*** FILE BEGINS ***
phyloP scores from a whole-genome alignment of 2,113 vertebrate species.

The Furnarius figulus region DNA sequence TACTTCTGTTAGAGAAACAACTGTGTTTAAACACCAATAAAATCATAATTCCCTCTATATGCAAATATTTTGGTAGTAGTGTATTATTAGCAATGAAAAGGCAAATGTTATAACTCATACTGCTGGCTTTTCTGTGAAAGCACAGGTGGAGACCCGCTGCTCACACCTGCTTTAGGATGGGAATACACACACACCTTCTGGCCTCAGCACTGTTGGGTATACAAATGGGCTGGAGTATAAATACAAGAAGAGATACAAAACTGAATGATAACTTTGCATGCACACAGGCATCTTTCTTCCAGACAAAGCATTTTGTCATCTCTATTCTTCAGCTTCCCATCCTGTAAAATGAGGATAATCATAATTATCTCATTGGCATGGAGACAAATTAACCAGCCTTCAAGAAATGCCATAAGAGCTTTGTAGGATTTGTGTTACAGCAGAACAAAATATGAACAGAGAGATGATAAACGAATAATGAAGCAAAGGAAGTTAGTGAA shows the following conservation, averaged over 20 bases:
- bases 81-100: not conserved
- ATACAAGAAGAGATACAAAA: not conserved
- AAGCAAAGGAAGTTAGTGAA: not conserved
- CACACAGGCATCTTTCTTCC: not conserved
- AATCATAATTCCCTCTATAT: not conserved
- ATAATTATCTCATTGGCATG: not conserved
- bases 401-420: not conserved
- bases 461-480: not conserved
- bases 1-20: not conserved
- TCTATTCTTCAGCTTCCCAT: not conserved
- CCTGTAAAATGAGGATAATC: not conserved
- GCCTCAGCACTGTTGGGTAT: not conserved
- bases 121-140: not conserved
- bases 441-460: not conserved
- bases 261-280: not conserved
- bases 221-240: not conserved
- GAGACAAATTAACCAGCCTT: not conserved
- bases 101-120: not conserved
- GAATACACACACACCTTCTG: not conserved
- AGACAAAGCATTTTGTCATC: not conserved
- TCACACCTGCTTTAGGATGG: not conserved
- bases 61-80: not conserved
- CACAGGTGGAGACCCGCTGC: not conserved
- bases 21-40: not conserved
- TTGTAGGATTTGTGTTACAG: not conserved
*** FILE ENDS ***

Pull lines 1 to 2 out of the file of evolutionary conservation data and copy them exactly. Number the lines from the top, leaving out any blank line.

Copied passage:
phyloP scores from a whole-genome alignment of 2,113 vertebrate species.

The Furnarius figulus region DNA sequence TACTTCTGTTAGAGAAACAACTGTGTTTAAACACCAATAAAATCATAATTCCCTCTATATGCAAATATTTTGGTAGTAGTGTATTATTAGCAATGAAAAGGCAAATGTTATAACTCATACTGCTGGCTTTTCTGTGAAAGCACAGGTGGAGACCCGCTGCTCACACCTGCTTTAGGATGGGAATACACACACACCTTCTGGCCTCAGCACTGTTGGGTATACAAATGGGCTGGAGTATAAATACAAGAAGAGATACAAAACTGAATGATAACTTTGCATGCACACAGGCATCTTTCTTCCAGACAAAGCATTTTGTCATCTCTATTCTTCAGCTTCCCATCCTGTAAAATGAGGATAATCATAATTATCTCATTGGCATGGAGACAAATTAACCAGCCTTCAAGAAATGCCATAAGAGCTTTGTAGGATTTGTGTTACAGCAGAACAAAATATGAACAGAGAGATGATAAACGAATAATGAAGCAAAGGAAGTTAGTGAA shows the following conservation, averaged over 20 bases: